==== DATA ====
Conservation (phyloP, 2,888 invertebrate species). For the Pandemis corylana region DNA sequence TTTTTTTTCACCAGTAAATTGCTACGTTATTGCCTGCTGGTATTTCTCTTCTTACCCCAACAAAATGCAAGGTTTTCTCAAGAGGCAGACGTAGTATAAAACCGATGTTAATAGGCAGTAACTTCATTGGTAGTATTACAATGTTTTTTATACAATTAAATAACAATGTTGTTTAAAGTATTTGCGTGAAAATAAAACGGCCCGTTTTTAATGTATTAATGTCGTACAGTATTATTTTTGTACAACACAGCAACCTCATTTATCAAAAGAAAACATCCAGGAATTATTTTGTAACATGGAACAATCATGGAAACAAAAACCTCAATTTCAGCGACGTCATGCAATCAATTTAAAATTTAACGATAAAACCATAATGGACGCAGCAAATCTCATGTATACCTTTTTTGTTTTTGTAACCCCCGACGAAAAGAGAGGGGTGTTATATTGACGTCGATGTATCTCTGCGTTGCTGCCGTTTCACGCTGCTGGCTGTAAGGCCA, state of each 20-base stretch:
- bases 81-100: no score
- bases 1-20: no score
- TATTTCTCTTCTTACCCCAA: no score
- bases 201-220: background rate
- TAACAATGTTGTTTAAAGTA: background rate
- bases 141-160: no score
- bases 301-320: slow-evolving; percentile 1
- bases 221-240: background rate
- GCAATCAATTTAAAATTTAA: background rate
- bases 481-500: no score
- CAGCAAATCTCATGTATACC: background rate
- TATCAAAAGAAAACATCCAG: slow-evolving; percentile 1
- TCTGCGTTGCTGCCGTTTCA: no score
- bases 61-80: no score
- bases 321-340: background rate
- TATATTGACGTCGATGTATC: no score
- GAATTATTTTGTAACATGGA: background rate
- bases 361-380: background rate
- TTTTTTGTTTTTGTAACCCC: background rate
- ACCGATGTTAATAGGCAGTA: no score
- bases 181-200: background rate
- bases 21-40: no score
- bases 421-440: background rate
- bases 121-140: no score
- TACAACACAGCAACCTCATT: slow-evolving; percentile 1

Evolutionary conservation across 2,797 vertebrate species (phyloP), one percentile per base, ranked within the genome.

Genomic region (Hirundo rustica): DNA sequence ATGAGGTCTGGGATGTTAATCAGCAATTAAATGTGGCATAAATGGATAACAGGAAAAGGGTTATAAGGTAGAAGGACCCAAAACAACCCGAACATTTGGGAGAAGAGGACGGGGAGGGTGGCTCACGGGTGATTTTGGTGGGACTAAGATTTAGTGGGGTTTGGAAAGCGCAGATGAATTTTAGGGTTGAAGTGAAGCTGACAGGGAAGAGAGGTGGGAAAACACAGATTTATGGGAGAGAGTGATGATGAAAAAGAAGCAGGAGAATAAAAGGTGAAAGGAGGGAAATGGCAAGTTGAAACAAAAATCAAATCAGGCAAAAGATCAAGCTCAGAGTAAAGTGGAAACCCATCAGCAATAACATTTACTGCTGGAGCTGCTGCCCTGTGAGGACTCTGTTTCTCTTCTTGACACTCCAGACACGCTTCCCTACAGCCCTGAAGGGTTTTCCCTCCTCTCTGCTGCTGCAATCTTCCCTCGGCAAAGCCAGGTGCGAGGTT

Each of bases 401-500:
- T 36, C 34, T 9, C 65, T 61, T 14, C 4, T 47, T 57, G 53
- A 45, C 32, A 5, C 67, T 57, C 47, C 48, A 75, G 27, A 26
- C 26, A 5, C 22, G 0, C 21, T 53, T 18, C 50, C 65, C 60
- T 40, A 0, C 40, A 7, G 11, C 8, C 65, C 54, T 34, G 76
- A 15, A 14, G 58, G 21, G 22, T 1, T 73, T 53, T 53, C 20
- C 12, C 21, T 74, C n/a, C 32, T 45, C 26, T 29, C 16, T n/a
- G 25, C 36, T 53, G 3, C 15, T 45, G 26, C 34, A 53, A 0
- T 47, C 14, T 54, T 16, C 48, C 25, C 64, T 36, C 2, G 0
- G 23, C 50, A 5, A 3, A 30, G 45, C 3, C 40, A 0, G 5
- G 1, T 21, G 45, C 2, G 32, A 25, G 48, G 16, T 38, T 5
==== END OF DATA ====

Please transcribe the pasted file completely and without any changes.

Conservation (phyloP, 2,888 invertebrate species). For the Pandemis corylana region DNA sequence TTTTTTTTCACCAGTAAATTGCTACGTTATTGCCTGCTGGTATTTCTCTTCTTACCCCAACAAAATGCAAGGTTTTCTCAAGAGGCAGACGTAGTATAAAACCGATGTTAATAGGCAGTAACTTCATTGGTAGTATTACAATGTTTTTTATACAATTAAATAACAATGTTGTTTAAAGTATTTGCGTGAAAATAAAACGGCCCGTTTTTAATGTATTAATGTCGTACAGTATTATTTTTGTACAACACAGCAACCTCATTTATCAAAAGAAAACATCCAGGAATTATTTTGTAACATGGAACAATCATGGAAACAAAAACCTCAATTTCAGCGACGTCATGCAATCAATTTAAAATTTAACGATAAAACCATAATGGACGCAGCAAATCTCATGTATACCTTTTTTGTTTTTGTAACCCCCGACGAAAAGAGAGGGGTGTTATATTGACGTCGATGTATCTCTGCGTTGCTGCCGTTTCACGCTGCTGGCTGTAAGGCCA, state of each 20-base stretch:
- bases 81-100: no score
- bases 1-20: no score
- TATTTCTCTTCTTACCCCAA: no score
- bases 201-220: background rate
- TAACAATGTTGTTTAAAGTA: background rate
- bases 141-160: no score
- bases 301-320: slow-evolving; percentile 1
- bases 221-240: background rate
- GCAATCAATTTAAAATTTAA: background rate
- bases 481-500: no score
- CAGCAAATCTCATGTATACC: background rate
- TATCAAAAGAAAACATCCAG: slow-evolving; percentile 1
- TCTGCGTTGCTGCCGTTTCA: no score
- bases 61-80: no score
- bases 321-340: background rate
- TATATTGACGTCGATGTATC: no score
- GAATTATTTTGTAACATGGA: background rate
- bases 361-380: background rate
- TTTTTTGTTTTTGTAACCCC: background rate
- ACCGATGTTAATAGGCAGTA: no score
- bases 181-200: background rate
- bases 21-40: no score
- bases 421-440: background rate
- bases 121-140: no score
- TACAACACAGCAACCTCATT: slow-evolving; percentile 1

Evolutionary conservation across 2,797 vertebrate species (phyloP), one percentile per base, ranked within the genome.

Genomic region (Hirundo rustica): DNA sequence ATGAGGTCTGGGATGTTAATCAGCAATTAAATGTGGCATAAATGGATAACAGGAAAAGGGTTATAAGGTAGAAGGACCCAAAACAACCCGAACATTTGGGAGAAGAGGACGGGGAGGGTGGCTCACGGGTGATTTTGGTGGGACTAAGATTTAGTGGGGTTTGGAAAGCGCAGATGAATTTTAGGGTTGAAGTGAAGCTGACAGGGAAGAGAGGTGGGAAAACACAGATTTATGGGAGAGAGTGATGATGAAAAAGAAGCAGGAGAATAAAAGGTGAAAGGAGGGAAATGGCAAGTTGAAACAAAAATCAAATCAGGCAAAAGATCAAGCTCAGAGTAAAGTGGAAACCCATCAGCAATAACATTTACTGCTGGAGCTGCTGCCCTGTGAGGACTCTGTTTCTCTTCTTGACACTCCAGACACGCTTCCCTACAGCCCTGAAGGGTTTTCCCTCCTCTCTGCTGCTGCAATCTTCCCTCGGCAAAGCCAGGTGCGAGGTT

Each of bases 401-500:
- T 36, C 34, T 9, C 65, T 61, T 14, C 4, T 47, T 57, G 53
- A 45, C 32, A 5, C 67, T 57, C 47, C 48, A 75, G 27, A 26
- C 26, A 5, C 22, G 0, C 21, T 53, T 18, C 50, C 65, C 60
- T 40, A 0, C 40, A 7, G 11, C 8, C 65, C 54, T 34, G 76
- A 15, A 14, G 58, G 21, G 22, T 1, T 73, T 53, T 53, C 20
- C 12, C 21, T 74, C n/a, C 32, T 45, C 26, T 29, C 16, T n/a
- G 25, C 36, T 53, G 3, C 15, T 45, G 26, C 34, A 53, A 0
- T 47, C 14, T 54, T 16, C 48, C 25, C 64, T 36, C 2, G 0
- G 23, C 50, A 5, A 3, A 30, G 45, C 3, C 40, A 0, G 5
- G 1, T 21, G 45, C 2, G 32, A 25, G 48, G 16, T 38, T 5